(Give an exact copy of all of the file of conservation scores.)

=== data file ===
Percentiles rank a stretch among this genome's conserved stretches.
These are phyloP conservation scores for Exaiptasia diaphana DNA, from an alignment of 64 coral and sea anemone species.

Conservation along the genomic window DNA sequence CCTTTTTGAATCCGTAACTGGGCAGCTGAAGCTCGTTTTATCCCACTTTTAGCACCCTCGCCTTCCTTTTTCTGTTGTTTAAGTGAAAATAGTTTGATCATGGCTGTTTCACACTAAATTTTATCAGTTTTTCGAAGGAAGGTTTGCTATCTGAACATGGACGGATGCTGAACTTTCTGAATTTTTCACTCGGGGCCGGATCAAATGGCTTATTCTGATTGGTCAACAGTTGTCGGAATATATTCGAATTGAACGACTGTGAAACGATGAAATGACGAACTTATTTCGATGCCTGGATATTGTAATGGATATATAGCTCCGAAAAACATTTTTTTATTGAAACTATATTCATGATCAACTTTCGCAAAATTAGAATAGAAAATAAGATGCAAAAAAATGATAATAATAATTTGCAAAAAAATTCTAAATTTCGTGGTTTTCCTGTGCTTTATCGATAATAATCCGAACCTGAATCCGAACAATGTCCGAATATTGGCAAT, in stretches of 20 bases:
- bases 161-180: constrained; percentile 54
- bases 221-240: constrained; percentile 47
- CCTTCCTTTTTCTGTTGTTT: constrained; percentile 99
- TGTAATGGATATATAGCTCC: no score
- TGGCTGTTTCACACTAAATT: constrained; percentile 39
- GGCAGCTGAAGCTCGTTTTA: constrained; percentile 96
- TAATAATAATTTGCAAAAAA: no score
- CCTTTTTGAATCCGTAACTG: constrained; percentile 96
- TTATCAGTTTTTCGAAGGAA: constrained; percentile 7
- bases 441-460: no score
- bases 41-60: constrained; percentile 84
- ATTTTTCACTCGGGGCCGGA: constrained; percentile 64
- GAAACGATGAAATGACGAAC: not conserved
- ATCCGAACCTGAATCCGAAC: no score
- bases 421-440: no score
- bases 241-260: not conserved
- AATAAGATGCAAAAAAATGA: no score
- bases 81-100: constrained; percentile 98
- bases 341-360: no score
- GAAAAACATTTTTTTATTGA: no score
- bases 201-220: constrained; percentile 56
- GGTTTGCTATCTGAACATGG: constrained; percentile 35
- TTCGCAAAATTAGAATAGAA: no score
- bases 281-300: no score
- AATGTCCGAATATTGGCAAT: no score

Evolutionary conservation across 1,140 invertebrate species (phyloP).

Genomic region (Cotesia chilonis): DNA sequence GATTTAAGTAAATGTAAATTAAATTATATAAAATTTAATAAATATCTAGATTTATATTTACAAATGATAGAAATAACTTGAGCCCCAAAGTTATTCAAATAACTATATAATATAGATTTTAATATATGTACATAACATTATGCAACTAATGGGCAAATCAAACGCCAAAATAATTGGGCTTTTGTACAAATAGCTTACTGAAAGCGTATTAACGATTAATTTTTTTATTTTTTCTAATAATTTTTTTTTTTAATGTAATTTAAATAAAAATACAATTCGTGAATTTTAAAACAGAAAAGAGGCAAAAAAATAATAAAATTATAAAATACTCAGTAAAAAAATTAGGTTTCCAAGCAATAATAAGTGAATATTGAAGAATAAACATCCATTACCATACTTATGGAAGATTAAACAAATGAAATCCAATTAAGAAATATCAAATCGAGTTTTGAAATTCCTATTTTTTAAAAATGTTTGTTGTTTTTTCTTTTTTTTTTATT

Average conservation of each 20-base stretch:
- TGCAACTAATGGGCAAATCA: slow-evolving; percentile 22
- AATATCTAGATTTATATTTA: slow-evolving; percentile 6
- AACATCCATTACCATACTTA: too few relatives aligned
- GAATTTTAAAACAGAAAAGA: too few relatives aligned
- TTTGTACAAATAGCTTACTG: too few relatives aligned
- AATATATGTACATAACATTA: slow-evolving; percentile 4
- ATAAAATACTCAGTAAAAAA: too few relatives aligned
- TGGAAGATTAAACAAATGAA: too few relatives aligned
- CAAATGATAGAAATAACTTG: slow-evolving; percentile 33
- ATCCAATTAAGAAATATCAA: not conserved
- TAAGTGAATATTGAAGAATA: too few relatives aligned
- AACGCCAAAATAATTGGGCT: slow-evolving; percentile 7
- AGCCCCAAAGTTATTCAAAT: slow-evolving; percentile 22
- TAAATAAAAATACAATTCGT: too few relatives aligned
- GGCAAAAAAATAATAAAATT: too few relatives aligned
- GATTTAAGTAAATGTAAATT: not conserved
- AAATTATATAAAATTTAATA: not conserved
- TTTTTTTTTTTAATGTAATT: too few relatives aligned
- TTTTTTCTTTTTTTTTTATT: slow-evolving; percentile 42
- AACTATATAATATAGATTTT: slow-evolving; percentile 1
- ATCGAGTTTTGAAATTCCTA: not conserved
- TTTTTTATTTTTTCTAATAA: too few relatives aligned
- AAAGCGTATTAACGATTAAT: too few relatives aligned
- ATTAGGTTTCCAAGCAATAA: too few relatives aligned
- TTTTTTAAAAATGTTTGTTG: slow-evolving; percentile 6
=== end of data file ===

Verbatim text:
Percentiles rank a stretch among this genome's conserved stretches.
These are phyloP conservation scores for Exaiptasia diaphana DNA, from an alignment of 64 coral and sea anemone species.

Conservation along the genomic window DNA sequence CCTTTTTGAATCCGTAACTGGGCAGCTGAAGCTCGTTTTATCCCACTTTTAGCACCCTCGCCTTCCTTTTTCTGTTGTTTAAGTGAAAATAGTTTGATCATGGCTGTTTCACACTAAATTTTATCAGTTTTTCGAAGGAAGGTTTGCTATCTGAACATGGACGGATGCTGAACTTTCTGAATTTTTCACTCGGGGCCGGATCAAATGGCTTATTCTGATTGGTCAACAGTTGTCGGAATATATTCGAATTGAACGACTGTGAAACGATGAAATGACGAACTTATTTCGATGCCTGGATATTGTAATGGATATATAGCTCCGAAAAACATTTTTTTATTGAAACTATATTCATGATCAACTTTCGCAAAATTAGAATAGAAAATAAGATGCAAAAAAATGATAATAATAATTTGCAAAAAAATTCTAAATTTCGTGGTTTTCCTGTGCTTTATCGATAATAATCCGAACCTGAATCCGAACAATGTCCGAATATTGGCAAT, in stretches of 20 bases:
- bases 161-180: constrained; percentile 54
- bases 221-240: constrained; percentile 47
- CCTTCCTTTTTCTGTTGTTT: constrained; percentile 99
- TGTAATGGATATATAGCTCC: no score
- TGGCTGTTTCACACTAAATT: constrained; percentile 39
- GGCAGCTGAAGCTCGTTTTA: constrained; percentile 96
- TAATAATAATTTGCAAAAAA: no score
- CCTTTTTGAATCCGTAACTG: constrained; percentile 96
- TTATCAGTTTTTCGAAGGAA: constrained; percentile 7
- bases 441-460: no score
- bases 41-60: constrained; percentile 84
- ATTTTTCACTCGGGGCCGGA: constrained; percentile 64
- GAAACGATGAAATGACGAAC: not conserved
- ATCCGAACCTGAATCCGAAC: no score
- bases 421-440: no score
- bases 241-260: not conserved
- AATAAGATGCAAAAAAATGA: no score
- bases 81-100: constrained; percentile 98
- bases 341-360: no score
- GAAAAACATTTTTTTATTGA: no score
- bases 201-220: constrained; percentile 56
- GGTTTGCTATCTGAACATGG: constrained; percentile 35
- TTCGCAAAATTAGAATAGAA: no score
- bases 281-300: no score
- AATGTCCGAATATTGGCAAT: no score

Evolutionary conservation across 1,140 invertebrate species (phyloP).

Genomic region (Cotesia chilonis): DNA sequence GATTTAAGTAAATGTAAATTAAATTATATAAAATTTAATAAATATCTAGATTTATATTTACAAATGATAGAAATAACTTGAGCCCCAAAGTTATTCAAATAACTATATAATATAGATTTTAATATATGTACATAACATTATGCAACTAATGGGCAAATCAAACGCCAAAATAATTGGGCTTTTGTACAAATAGCTTACTGAAAGCGTATTAACGATTAATTTTTTTATTTTTTCTAATAATTTTTTTTTTTAATGTAATTTAAATAAAAATACAATTCGTGAATTTTAAAACAGAAAAGAGGCAAAAAAATAATAAAATTATAAAATACTCAGTAAAAAAATTAGGTTTCCAAGCAATAATAAGTGAATATTGAAGAATAAACATCCATTACCATACTTATGGAAGATTAAACAAATGAAATCCAATTAAGAAATATCAAATCGAGTTTTGAAATTCCTATTTTTTAAAAATGTTTGTTGTTTTTTCTTTTTTTTTTATT

Average conservation of each 20-base stretch:
- TGCAACTAATGGGCAAATCA: slow-evolving; percentile 22
- AATATCTAGATTTATATTTA: slow-evolving; percentile 6
- AACATCCATTACCATACTTA: too few relatives aligned
- GAATTTTAAAACAGAAAAGA: too few relatives aligned
- TTTGTACAAATAGCTTACTG: too few relatives aligned
- AATATATGTACATAACATTA: slow-evolving; percentile 4
- ATAAAATACTCAGTAAAAAA: too few relatives aligned
- TGGAAGATTAAACAAATGAA: too few relatives aligned
- CAAATGATAGAAATAACTTG: slow-evolving; percentile 33
- ATCCAATTAAGAAATATCAA: not conserved
- TAAGTGAATATTGAAGAATA: too few relatives aligned
- AACGCCAAAATAATTGGGCT: slow-evolving; percentile 7
- AGCCCCAAAGTTATTCAAAT: slow-evolving; percentile 22
- TAAATAAAAATACAATTCGT: too few relatives aligned
- GGCAAAAAAATAATAAAATT: too few relatives aligned
- GATTTAAGTAAATGTAAATT: not conserved
- AAATTATATAAAATTTAATA: not conserved
- TTTTTTTTTTTAATGTAATT: too few relatives aligned
- TTTTTTCTTTTTTTTTTATT: slow-evolving; percentile 42
- AACTATATAATATAGATTTT: slow-evolving; percentile 1
- ATCGAGTTTTGAAATTCCTA: not conserved
- TTTTTTATTTTTTCTAATAA: too few relatives aligned
- AAAGCGTATTAACGATTAAT: too few relatives aligned
- ATTAGGTTTCCAAGCAATAA: too few relatives aligned
- TTTTTTAAAAATGTTTGTTG: slow-evolving; percentile 6